ead Letter Office is a column of letters written by Todd Hutlock to a friend named Jimmy, who may or may not exist. The column details real-life experiences regarding work, life, and how Hutlock's obsession with music runs them both.
Don’t know if you heard or not, but news has officially come down recently that My Generation, the long-standing and best record store on Cleveland’s West Side is going out of business after 21 years. I know you’ve been there before, but I wasn’t sure if you’d remember it. I can describe it for you in more detail if you are having a hard time remembering which store it was on your whirlwind tour of the region (I know we hit a few places…)
Anyway, I guess they were trying to sell the inventory to a new owner for a while with the idea that person would keep things going pretty much as-is—that is, good indie stock but also good prices on majors, imports, keeping the same staff on, etc.—but when the offers didn’t start pouring in, and the lease up soon, they have now decided to just sell everything out at a discount until it is gone or they close, whichever comes first. I suppose there’s always a chance that once the inventory sells down a bit, someone might dive in and buy it at a reduced price, but I’m not holding my breath. Sadly, it looks like I’ll be doing a lot more Internet record shopping than I care to. Unfortunately, my own bid to buy the place fell a few hundred thousand dollars short (and yes, I really was thinking about it.)
On the surface, I guess I’ll miss the store as a retail entity, you know? The store was always clean and fairly neat and had deep catalog stock and new releases on time and foreign magazines and DVDs and imports and box sets and more—it was all there, and at really decent prices for the most part. And it’s going to suck now that Cleveland doesn’t have such a store, left to its Borders or Bent Crayons, both of which have serious reasons that keep me from shopping at them regularly. No, they don’t make record stores like My Generation any more—mostly because they all tend to get put out of business by corporate chain stores. But that’s another rant for another day, and one that I’m sure you’ve heard before.
No, what I’m really going to miss about this place is the memories. This was, for most of my adult life, my record store of choice. I have been going there since high school, since they were at their old location on Dover Center Road next to the British Butcher shop. As someone whose life is measured against the party I was at when I first heard Mudhoney or who I was having sex with when I first heard the Sugarcubes or the woman I think of most when I hear Orange Juice, losing my lifelong record shop is a far more emotional experience than it ought to be. After all, I have been giving them money all of these years, haven’t I? It’s not like I haven’t given them fair trade for all of the memories. And still, I feel like I ultimately got the better end of this deal—after all, I’m not closing my doors yet, am I?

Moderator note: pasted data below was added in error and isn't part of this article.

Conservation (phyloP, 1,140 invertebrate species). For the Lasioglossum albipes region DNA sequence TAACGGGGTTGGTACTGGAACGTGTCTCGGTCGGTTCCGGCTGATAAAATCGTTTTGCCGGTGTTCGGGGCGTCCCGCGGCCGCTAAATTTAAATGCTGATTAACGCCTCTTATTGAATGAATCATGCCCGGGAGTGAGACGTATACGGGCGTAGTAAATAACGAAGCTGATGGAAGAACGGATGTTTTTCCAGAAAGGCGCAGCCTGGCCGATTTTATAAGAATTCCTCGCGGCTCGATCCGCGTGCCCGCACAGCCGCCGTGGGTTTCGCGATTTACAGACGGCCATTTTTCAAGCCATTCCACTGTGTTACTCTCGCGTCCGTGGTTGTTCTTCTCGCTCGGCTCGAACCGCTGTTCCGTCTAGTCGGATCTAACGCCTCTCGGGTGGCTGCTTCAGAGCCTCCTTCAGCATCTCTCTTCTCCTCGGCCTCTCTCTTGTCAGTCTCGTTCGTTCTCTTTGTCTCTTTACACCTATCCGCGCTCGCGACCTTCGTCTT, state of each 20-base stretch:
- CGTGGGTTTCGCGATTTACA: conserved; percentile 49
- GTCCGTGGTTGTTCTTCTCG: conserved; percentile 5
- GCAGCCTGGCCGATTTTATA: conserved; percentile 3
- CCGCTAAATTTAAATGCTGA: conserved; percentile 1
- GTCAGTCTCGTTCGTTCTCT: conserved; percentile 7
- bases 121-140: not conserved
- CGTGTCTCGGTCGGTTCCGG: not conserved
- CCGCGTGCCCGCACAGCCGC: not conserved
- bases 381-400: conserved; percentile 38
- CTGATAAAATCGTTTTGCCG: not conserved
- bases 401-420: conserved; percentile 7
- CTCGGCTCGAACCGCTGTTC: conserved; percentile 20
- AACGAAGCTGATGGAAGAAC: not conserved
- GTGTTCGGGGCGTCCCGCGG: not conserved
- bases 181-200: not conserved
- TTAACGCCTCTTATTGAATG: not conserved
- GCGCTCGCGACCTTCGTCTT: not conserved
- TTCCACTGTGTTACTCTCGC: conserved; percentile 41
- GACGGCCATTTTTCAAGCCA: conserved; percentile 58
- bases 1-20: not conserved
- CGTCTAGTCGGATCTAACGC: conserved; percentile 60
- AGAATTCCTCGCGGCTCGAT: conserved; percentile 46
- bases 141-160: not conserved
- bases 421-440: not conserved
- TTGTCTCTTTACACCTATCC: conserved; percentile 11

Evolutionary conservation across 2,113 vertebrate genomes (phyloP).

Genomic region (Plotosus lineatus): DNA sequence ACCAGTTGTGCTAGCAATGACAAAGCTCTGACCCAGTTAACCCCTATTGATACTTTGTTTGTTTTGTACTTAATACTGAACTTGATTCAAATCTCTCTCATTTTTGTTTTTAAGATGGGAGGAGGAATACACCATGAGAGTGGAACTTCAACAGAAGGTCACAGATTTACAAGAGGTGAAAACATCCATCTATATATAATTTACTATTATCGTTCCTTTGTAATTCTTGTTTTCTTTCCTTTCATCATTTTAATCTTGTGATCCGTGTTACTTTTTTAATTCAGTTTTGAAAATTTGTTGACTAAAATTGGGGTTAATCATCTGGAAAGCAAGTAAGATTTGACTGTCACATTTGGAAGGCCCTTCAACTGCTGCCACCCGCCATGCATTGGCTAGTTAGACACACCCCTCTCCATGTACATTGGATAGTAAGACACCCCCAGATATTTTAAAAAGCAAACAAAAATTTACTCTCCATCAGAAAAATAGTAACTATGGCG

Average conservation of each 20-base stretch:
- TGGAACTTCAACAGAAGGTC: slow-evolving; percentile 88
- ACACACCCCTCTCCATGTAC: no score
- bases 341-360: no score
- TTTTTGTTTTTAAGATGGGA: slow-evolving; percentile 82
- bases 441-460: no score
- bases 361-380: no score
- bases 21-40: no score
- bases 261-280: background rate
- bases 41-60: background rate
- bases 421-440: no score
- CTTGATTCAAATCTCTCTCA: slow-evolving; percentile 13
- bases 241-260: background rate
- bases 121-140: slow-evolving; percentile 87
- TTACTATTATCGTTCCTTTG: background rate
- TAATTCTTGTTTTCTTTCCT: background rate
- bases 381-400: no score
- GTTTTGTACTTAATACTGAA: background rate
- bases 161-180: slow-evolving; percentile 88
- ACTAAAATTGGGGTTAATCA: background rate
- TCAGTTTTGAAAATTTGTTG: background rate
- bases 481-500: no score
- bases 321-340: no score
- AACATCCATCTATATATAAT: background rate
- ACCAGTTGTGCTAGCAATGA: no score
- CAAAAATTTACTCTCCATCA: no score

And so my mind has returned over these last few weeks to those times when my high school bandmates and I would literally spend three or four hours at a time going through the racks and arguing over who would get that last copy of the “What The World Is Waiting For” CD single at the height of Madchester mania, and whether the one that had “Fools Gold” listed on the cover was more or less rare, even though it was technically a double-A side anyway; stupid things like when I insisted on buying the Creation UK version of the first House Of Love CD for 22 bucks as opposed to the American Relativity copy for only 12; quaint John Hughes-like memories of trying to get Elizabeth, the cute girl who went to Magnificat that we all had a crush on, to agree to go out for coffee after work and being politely but definitively shot down every single time like clockwork; that Smog 7” that ended up having a massive crack in it and I’ve still never replaced. It’s all just come flooding back and I feel like I am losing the best friend I have ever had. In a way, I guess I am (no offense, Jimmy).
So there will be other record stores, and probably bigger and better ones at that, but there’s something about that first place you really fell in love with music—just like with people—that you never forget. For me, it was right smack in the middle of My Generation, and for that wonderful lifelong relationship that it helped to flourish, I thank them from the bottom of my heart.
And just as it was after that first big painful break-up, things will never be the same now.
Your man in the Midwest,